Lighting a candle when there is a blackout is perhaps one of the greatest utilities we can give to these small cylindrical pieces of wax. But if we think about what we inhale when we turn them off… utilitarianism can turn into a bitter experience.
The problem is when the candles burn, because almost everything that’s made goes into the air. Wax is made of hydrogen and carbon, and when burned, they combine with oxygen in the air to become carbon dioxide and water vapor. Most of the matter in the candle ends up being these two gases.
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And we already know that excess carbon dioxide—and water—are not safe, but at low levels, there is no problem, they are elements that we normally find in the air. As American physicist Randall Munroe wrote in The New York Times, the amount of each gas produced by a candle is small and is even comparable to what could be exhaled by another person in the room.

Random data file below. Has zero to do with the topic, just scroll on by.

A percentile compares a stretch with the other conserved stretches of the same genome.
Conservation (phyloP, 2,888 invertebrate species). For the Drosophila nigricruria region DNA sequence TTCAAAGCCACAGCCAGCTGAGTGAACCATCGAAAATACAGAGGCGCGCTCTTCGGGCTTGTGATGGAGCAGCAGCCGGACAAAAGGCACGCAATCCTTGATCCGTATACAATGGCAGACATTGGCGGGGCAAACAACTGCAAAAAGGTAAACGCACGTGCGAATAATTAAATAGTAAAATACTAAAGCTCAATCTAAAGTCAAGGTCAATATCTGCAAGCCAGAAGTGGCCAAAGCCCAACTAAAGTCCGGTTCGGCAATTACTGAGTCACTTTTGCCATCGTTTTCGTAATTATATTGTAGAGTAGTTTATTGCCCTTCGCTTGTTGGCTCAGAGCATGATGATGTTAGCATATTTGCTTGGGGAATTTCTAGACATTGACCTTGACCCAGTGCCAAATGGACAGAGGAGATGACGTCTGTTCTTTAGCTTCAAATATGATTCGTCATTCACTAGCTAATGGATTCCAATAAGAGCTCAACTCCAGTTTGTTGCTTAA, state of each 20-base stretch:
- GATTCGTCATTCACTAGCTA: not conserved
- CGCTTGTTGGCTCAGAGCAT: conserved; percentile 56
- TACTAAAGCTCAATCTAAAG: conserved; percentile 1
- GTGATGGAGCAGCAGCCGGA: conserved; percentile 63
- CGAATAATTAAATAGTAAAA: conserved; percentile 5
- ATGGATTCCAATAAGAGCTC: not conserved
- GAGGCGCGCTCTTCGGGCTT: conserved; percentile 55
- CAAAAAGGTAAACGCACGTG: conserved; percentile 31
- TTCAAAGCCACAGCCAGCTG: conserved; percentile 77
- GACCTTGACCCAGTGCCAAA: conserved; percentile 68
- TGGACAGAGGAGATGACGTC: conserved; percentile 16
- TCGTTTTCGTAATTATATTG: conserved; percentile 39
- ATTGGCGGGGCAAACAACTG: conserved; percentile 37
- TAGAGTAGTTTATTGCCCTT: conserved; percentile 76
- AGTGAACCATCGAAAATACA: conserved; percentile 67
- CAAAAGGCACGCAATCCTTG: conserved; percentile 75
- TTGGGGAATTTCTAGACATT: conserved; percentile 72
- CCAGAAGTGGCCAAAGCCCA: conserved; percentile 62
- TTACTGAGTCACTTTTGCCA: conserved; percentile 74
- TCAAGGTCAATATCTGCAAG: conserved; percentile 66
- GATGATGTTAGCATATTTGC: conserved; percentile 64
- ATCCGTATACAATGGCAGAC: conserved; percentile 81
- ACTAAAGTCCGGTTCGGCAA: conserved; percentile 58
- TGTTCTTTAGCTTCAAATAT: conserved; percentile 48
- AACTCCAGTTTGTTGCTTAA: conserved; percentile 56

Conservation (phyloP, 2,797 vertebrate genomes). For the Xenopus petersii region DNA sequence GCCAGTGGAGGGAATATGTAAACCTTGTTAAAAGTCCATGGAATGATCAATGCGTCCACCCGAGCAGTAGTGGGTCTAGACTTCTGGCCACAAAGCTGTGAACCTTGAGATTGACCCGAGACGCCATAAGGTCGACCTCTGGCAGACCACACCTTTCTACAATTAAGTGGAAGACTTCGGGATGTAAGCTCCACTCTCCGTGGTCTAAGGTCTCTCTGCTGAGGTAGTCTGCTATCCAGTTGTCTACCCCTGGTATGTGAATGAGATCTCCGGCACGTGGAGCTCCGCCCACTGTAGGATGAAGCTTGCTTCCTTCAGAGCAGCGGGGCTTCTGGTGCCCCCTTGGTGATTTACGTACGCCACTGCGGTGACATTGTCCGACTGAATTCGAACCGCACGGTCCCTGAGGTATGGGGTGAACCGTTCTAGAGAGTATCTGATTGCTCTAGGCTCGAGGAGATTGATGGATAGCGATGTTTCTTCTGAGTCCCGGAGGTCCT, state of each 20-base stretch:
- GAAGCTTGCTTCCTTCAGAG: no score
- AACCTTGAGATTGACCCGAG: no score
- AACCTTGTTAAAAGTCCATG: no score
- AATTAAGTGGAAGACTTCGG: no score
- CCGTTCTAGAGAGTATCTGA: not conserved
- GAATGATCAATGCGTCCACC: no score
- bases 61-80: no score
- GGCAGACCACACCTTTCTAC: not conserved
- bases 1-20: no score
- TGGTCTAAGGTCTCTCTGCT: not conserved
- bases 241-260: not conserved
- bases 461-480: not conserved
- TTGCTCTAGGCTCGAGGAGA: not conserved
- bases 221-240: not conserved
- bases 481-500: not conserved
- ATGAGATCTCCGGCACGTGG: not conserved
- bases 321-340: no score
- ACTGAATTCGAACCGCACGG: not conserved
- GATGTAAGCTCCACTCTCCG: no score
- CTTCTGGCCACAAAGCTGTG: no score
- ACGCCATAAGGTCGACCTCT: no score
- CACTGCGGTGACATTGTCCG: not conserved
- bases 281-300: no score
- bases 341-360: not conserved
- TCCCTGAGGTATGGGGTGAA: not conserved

“Candles, in homes without tobacco smoking, are among the most powerful indoor sources of particles, followed by cooking,” said Aneta Wierzbicka, a scientist at Lund University in Sweden, who studies indoor air pollution and conducted several experiments to measure particle emissions from candle flames.
But constant exposure to these tiny particles can lead to cardiovascular and respiratory disease. Although for people who burn candles occasionally, the risk of fire is probably a greater concern than air pollution.
The truth is that if you burn a lot of candles on a daily basis, it would be a good idea to take steps to minimize exposure to airborne particles.
According to Wierzbicka, you should ensure the room is well ventilated and use clean white candles without too many additives or ingredients, since everything in the candle ends up in the air.
The scientist also mentions that you pay attention to electronic candles since in recent times they have improved a lot and at first glance, “some of them can even fool a candle expert!”.